__MAIN_TEXT__
feature-image

Page 7

KEY COMPONENTS OF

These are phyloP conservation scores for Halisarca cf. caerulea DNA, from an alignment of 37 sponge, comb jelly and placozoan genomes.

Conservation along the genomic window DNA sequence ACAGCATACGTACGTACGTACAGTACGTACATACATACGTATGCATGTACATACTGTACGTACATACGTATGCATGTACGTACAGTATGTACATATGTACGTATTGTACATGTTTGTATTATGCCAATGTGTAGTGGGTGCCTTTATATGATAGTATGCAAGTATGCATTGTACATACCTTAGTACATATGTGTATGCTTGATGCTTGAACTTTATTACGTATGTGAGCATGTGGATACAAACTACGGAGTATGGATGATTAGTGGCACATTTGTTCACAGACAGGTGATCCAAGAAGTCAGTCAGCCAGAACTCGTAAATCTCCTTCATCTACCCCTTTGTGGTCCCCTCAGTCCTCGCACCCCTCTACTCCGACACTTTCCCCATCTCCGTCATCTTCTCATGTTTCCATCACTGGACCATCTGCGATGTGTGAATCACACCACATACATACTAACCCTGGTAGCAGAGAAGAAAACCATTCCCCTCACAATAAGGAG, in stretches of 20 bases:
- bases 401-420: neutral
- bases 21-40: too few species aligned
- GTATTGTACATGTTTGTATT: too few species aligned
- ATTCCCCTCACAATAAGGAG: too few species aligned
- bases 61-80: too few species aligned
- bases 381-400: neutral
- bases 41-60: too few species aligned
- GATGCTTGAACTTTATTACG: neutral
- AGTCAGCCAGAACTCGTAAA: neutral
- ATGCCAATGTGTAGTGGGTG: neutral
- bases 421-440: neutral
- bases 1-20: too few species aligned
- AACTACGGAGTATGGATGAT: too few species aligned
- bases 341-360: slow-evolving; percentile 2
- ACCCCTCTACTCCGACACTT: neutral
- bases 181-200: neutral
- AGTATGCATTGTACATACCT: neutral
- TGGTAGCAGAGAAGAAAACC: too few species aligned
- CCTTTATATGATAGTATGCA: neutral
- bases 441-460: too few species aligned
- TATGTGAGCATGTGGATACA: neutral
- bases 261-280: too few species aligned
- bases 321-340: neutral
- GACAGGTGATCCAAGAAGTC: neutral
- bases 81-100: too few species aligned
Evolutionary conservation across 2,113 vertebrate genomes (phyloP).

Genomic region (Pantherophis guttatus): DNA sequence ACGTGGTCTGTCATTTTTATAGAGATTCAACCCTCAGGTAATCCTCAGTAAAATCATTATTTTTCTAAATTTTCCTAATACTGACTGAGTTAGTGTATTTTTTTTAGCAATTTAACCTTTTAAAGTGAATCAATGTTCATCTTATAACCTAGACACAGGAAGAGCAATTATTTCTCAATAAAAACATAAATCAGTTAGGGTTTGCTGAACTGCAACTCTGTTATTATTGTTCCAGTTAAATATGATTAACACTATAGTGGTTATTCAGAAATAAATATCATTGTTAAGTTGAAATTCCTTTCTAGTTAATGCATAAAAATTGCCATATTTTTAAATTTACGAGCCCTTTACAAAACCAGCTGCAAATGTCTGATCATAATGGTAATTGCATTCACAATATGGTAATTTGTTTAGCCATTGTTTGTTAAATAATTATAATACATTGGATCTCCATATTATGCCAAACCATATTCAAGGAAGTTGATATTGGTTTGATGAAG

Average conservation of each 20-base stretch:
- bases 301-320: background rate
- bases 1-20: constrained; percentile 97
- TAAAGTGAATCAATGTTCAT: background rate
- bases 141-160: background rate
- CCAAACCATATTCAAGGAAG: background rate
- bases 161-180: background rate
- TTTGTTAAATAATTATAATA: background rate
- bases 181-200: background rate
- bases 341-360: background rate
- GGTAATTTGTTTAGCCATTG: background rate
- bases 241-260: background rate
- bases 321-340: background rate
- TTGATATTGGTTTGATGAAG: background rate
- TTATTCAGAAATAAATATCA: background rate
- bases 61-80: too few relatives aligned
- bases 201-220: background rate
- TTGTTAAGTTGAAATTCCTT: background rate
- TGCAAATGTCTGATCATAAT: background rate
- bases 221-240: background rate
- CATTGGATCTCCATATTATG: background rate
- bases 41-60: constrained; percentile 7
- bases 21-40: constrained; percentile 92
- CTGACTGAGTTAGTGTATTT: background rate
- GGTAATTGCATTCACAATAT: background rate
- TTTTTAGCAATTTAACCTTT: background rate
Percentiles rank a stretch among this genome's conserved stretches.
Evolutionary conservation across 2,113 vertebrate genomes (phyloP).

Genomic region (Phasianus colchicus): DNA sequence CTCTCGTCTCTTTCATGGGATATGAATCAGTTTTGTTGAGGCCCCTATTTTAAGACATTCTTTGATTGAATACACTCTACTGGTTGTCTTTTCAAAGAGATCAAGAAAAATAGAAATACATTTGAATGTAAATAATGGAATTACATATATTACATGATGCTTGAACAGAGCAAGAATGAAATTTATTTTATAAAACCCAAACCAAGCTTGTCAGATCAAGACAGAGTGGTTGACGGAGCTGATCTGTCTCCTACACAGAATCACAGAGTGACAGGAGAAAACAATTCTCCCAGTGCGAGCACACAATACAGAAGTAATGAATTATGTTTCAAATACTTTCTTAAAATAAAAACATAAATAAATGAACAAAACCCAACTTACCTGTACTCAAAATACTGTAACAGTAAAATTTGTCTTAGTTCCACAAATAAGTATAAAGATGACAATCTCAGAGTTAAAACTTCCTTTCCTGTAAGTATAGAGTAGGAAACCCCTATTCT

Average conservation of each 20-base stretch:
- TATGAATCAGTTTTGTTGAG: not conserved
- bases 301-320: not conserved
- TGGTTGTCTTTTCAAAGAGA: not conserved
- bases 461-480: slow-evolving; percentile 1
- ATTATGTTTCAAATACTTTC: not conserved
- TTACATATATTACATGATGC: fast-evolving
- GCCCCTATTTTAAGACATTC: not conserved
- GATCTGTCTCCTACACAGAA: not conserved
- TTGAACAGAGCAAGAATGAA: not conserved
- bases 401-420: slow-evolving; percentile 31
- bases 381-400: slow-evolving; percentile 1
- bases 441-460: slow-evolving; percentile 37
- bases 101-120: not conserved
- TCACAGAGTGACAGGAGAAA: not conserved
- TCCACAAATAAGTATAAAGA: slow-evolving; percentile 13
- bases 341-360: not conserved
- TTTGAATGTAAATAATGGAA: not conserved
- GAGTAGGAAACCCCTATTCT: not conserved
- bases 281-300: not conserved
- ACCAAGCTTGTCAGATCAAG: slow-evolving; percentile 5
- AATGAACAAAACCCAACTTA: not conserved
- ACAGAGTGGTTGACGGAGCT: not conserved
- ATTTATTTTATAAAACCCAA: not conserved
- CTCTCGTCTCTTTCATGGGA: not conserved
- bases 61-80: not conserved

• Same successful mineral formulation • Increase calcium and phosphorous utilization • Plasma levels • Transport • Antioxidant – improved immunity Over the years, the 30-06 Mineral formulation has been updated to use new research finds, but in general, the highly successful product has remained primarily unchanged from its original design. But this year, 30-06 Mineral and Imperial 30-06 Plus Protein is unveiling its biggest formulation change since the original product introduction, and it’s called Antler Up D3. Catchy name, but what does that really mean? First, the mineral formulation is not changing. It is the vitamin portion of the mix that is being changed, specifically, doubling the vitamin D3. You may be saying, “Vitamin D, why is that so important? All I ever read about is minerals.” It is true that the vitamin portion of a deer mineral is rarely mentioned with most of the press being given to minerals such as calcium, phosphorus, copper and zinc. Indeed, minerals are extremely important, but so are vitamins, and properly formulated deer mineral/vitamin products such as 30-06 Mineral and 30-06 Plus Protein need appropriate levels of minerals and vitamins for maximum digestibility and functionality. The next few paragraphs will delve a little deeper into the science of Vitamin D, and then I’ll write more in laymen’s terms. Since vitamin D is not very well known, we should begin by getting a bit more familiar with this nutrient. First, there is sometimes confusion with the often interchanged names of vitamin D and vitamin D3. The two common forms of vitamin D used in animal feeds are vitamin D2 (ergosterol or calciferol) and vitamin D3 (7-dehyrodrocholesterol). Vitamin D2 is not utilizable by all animal species. However, D3 is utilizable to all animal species so D3 is essentially the exclusive source of vitamin D found in almost all animal feeds and supplements. So when generally stated as vitamin D, the reality is that